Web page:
"Keep thy heart with all diligence: for out of it are the issues of life." (Proverbs 4:23)

The heart. Everything, everything else flows from it.

If the heart isn't right, ain't nothing right, and inherently we must know this.

Heart-sick. Heartache. Heart-broken. Heavy-hearted. We know exactly what's wrong with us, and yet we try to slap a Band-Aid on everything other than what needs healing the most. Should we tend to our hearts first, everything else would abate.

There are so many things, externally and internally, that are after our hearts. Know why? Because if our hearts are toast, so are the rest of us. So it seems simple for the adversary to go for the biggest ship in order to sink the rest of the fleet. Saves a ton of time.
I've noticed that my heart's been a little depleted lately. When that happens, I have to think about what fills my heart, and then force myself to do that, even if "others" think it's foo-foo, non-productive, not valuable, or a blatant waste of time.

One of the things that fills me is making places "my own", by exploring them and creating memories there. Riding my bike on the newly discovered "Strand" along the river in Cascade. Walking the gravel roads, trying to find Lions Gate Manor in Lava Hot Springs. Crunching along the ice with my dog on the paved path that goes through McCall. Hiking up the bear and cougar-laden (I didn't know) paths at Twin Springs Resort. A golden morning in the mountains on a solo trip up the hill by a cabin we'd spent the night at, thinking of my late father-in-law, "Granpa Jim", and reciting Robert Frost's 'The Road Less Traveled".

This morning I'm going to take my bike and ride the nearby path, just before the sun comes up. God himself says this isn't a waste of time; He says it's worthy, vital maintenance. That everything I do will hinge upon my keeping my heart with all diligence.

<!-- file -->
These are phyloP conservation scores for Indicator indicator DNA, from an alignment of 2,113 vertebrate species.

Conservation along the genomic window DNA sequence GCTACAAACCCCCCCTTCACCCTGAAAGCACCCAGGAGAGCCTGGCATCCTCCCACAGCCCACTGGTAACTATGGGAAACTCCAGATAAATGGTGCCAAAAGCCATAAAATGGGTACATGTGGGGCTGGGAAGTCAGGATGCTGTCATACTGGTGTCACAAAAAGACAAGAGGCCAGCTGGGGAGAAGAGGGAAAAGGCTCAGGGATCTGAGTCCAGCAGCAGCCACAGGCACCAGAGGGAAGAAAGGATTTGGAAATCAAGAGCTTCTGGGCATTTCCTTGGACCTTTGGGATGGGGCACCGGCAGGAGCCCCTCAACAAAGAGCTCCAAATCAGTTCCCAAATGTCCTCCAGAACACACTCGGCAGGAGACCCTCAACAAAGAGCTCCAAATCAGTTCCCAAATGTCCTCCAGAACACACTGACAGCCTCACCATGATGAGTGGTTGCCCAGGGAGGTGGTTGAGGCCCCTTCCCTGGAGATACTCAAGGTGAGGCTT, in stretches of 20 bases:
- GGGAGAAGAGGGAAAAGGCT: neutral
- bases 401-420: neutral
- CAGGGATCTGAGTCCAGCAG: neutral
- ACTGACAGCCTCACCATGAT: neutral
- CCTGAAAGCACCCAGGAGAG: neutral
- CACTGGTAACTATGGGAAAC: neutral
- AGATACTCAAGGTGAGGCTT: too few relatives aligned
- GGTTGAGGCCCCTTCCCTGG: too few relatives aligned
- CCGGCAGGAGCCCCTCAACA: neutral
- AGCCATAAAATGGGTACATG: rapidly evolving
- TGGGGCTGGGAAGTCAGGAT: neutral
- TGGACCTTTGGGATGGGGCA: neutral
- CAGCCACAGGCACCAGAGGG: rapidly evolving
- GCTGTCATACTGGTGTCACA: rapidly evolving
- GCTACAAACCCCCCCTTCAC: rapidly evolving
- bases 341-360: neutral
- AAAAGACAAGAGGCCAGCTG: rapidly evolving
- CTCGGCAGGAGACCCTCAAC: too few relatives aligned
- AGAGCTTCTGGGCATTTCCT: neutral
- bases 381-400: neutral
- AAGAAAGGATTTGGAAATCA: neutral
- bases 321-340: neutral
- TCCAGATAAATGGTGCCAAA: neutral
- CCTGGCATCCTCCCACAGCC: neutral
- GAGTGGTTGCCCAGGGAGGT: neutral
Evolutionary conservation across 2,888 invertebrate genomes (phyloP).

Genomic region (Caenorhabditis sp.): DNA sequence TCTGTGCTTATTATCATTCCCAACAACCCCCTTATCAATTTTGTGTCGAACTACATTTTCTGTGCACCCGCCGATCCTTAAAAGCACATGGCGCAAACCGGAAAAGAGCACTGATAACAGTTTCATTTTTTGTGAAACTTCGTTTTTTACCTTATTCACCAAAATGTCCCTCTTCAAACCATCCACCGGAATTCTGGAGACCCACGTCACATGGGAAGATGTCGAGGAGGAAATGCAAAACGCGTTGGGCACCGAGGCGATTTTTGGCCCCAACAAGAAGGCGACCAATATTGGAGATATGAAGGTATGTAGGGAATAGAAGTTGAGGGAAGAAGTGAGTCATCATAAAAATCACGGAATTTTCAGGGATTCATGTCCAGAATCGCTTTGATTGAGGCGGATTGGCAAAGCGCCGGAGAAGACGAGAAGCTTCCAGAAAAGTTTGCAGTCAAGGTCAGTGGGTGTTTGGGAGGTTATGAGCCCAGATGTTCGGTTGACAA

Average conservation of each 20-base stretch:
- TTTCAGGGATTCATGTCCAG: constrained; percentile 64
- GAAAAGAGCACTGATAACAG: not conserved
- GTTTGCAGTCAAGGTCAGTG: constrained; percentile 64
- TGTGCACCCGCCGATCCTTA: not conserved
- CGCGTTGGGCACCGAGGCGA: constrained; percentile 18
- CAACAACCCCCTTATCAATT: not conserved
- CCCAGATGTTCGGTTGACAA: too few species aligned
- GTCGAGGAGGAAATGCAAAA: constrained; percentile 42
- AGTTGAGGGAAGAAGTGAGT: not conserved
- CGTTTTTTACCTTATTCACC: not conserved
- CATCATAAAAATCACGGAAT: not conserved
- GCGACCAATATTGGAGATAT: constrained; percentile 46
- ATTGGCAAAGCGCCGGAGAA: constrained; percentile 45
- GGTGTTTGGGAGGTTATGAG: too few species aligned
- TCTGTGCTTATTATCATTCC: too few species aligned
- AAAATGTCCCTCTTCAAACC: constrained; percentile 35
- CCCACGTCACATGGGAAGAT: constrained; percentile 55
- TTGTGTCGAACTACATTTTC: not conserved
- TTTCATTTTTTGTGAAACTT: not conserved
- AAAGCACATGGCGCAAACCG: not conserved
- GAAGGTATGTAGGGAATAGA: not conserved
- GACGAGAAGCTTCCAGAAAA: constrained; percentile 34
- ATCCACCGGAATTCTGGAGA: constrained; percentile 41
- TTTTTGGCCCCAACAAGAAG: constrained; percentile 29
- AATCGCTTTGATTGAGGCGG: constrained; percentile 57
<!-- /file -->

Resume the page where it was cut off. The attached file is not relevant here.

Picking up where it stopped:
So go ahead.
Keep your heart.

I'm keeping mine, too.

Thursday, April 2, 2015

The Friendly Neighbors Club: Anniversary

“Would you like to join me for lunch sometime?” said the white-haired, twinkly-eyed, 4’10” Jean. 

It was 2001, and I’d been taking a walk, exploring the area near our new country home on Lakeshore Drive, near Lake Lowell. When taking a turn up Duck Lane, Jean had been walking out to her mailbox, where she greeted me, then asked me to lunch.

I climbed into the eighty-year-old’s sports car the next day, and as I held on for dear life. Jean drove like she thought she was Mario Andretti. We stopped to pick up Thelma Elledge, who lived just down the road, and I thought, “Three for lunch, how fun.”

Twenty minutes later, we approached a restaurant table with nine others seated around it. It was my first introduction to the Friendly Neighbors Club, a ladies’ club that had originated in 1928, comprised of neighbors and farmers’ wives living in the Lake Lowell area. The group needed new blood, and I was it.

I lunched with the Club for the next fourteen years and then some, often riding with Jean and praying all the way there, and all the way back, but these days much has changed, and I do the driving.